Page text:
As 2020 comes to a close, I have not been reflecting as much as I usually do at the end of the year. However, it is important that I reflect. 2020 had been filled with new situations, there have been challenges, and a lot of changes. Yet, when I sit and think back, it has not been so bad. Much of my stress has been of my own doing as I have been unable to ride the waves of 2020. A lot of unexpected circumstances occurred in that year that took me off guard. My capacity to remain optimistic was severely dampened in 2020. My yoga practice and fitness regimen in general was affected by that tumultuous year. It was difficult to separate myself from others’ issues. Empathy is a gift, simultaneously a curse. There has to be a balance, an ability to not take on more than one can bear.
We live in a society that glorifies working yourself to the bone, “grinding”, “hustling”. One thing 2020 taught me is that I’m not going to add more to my plate in the name of productivity. How productive can one be with so many things going on at once? Looking back, 2020, was a hamster on a wheel. Running in futility in one direction, yet not going anywhere. 2021 does not have to be that way. I’m sure it will come with its own challenges but it’s time to carve a path forward. The gift I’ll be accepting is perseverance. Happy New Year!
Accept your dark side, understanding it will help you to move with the light. Knowing both sides of our souls, helps us all to move forward in life and to understand that, perfection doesn’t exist. – Martin R. Lemieux
When I first started practicing yoga, I felt that if I wasn’t muscling through it, I was wasting my time. I was looking at yoga as a workout for the body, not a workout for the mind. I felt that I needed to be able to do certain poses now. It had not registered that it wasn’t about the poses. Cognitively, I knew that, but in practice, I wasn’t living that. Have you ever done anything like that? Driven yourself so hard to obtain a level you thought you must get to?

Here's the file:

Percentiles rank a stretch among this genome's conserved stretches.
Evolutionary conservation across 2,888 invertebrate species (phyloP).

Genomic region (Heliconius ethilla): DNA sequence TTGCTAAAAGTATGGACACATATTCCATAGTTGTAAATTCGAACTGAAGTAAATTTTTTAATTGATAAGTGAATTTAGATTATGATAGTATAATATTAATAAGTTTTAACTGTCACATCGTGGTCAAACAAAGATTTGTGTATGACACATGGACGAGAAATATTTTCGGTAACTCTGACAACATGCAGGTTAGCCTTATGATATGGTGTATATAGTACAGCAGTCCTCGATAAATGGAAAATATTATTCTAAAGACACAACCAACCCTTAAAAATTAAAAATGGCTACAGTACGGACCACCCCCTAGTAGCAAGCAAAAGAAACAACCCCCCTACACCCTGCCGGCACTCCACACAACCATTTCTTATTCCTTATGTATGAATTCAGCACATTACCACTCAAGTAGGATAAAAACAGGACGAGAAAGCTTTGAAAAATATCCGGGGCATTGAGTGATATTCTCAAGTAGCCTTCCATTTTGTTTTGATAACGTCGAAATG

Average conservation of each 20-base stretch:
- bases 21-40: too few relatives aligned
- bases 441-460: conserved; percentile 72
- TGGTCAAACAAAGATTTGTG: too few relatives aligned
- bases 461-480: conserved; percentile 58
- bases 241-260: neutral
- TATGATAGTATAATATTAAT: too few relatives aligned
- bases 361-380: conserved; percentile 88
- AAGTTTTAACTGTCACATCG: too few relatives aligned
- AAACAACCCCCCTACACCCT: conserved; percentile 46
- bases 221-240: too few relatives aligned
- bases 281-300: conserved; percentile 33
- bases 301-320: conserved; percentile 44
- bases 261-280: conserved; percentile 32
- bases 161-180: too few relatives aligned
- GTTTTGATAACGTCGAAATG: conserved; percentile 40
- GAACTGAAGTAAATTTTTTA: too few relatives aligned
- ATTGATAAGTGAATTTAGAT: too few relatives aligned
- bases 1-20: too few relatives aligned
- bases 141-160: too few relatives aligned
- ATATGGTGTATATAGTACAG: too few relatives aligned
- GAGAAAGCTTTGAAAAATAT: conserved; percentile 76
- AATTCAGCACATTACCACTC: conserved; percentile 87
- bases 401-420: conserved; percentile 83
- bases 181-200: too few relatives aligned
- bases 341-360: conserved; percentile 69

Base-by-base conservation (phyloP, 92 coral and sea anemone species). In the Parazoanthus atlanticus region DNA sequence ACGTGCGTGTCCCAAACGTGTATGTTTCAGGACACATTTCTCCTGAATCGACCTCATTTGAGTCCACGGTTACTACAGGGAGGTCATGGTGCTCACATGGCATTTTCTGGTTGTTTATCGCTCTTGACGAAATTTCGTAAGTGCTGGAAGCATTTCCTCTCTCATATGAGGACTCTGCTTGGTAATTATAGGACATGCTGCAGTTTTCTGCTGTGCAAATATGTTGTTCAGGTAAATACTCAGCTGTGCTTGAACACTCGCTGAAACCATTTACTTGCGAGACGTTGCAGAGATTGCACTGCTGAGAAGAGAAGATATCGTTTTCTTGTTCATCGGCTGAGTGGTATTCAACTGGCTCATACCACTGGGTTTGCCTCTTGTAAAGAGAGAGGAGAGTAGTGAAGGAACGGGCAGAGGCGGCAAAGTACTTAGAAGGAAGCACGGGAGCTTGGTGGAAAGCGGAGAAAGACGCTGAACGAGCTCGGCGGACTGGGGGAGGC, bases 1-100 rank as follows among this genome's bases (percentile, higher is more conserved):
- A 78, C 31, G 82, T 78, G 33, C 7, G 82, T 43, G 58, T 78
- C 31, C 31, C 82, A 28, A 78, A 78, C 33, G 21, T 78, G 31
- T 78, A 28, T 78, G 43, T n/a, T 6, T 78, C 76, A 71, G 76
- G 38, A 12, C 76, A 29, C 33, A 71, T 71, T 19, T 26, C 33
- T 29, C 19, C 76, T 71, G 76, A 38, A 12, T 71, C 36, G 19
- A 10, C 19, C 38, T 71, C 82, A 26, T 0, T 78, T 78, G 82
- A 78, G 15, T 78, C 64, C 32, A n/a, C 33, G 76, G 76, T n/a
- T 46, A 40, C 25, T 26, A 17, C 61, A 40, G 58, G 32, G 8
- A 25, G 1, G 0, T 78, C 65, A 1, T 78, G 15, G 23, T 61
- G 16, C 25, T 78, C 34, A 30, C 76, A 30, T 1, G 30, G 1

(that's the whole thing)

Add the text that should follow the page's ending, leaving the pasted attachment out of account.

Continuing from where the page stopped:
Have you ever pushed and just felt like you were hitting a wall? Did not allow yourself time to relax or even be mindful of your present surroundings? It seems that we live in a society that believes in “Go hard or go home”. Why? Why must we go hard all the time? Sometimes, we really would prefer to just go home. Many times we push ourselves so hard, that we become sick. We have no balance, we are either at 0 or 100. Yes, we have the capacity to do a lot, does not mean we need to do it all the time.
In acknowledging this for myself, my yoga practice became gentler. It took almost five years to get to that point. I started listening to my body more and figuring out what it wanted and where it wanted to go. It really did not like the hardcore practices that left me with a sense of unease. It preferred slower moving, holding, breathing, falling out of poses, and slowly building strength. It can do more now than before without pushing so hard. This is not to say to not work hard or push yourself, this is to say to give yourself room to breathe. Find the dark to your light and vice versa. Reevaluate your purpose and what you want for yourself and not what others want from you or what you think others want from you. And if you want to, just go home.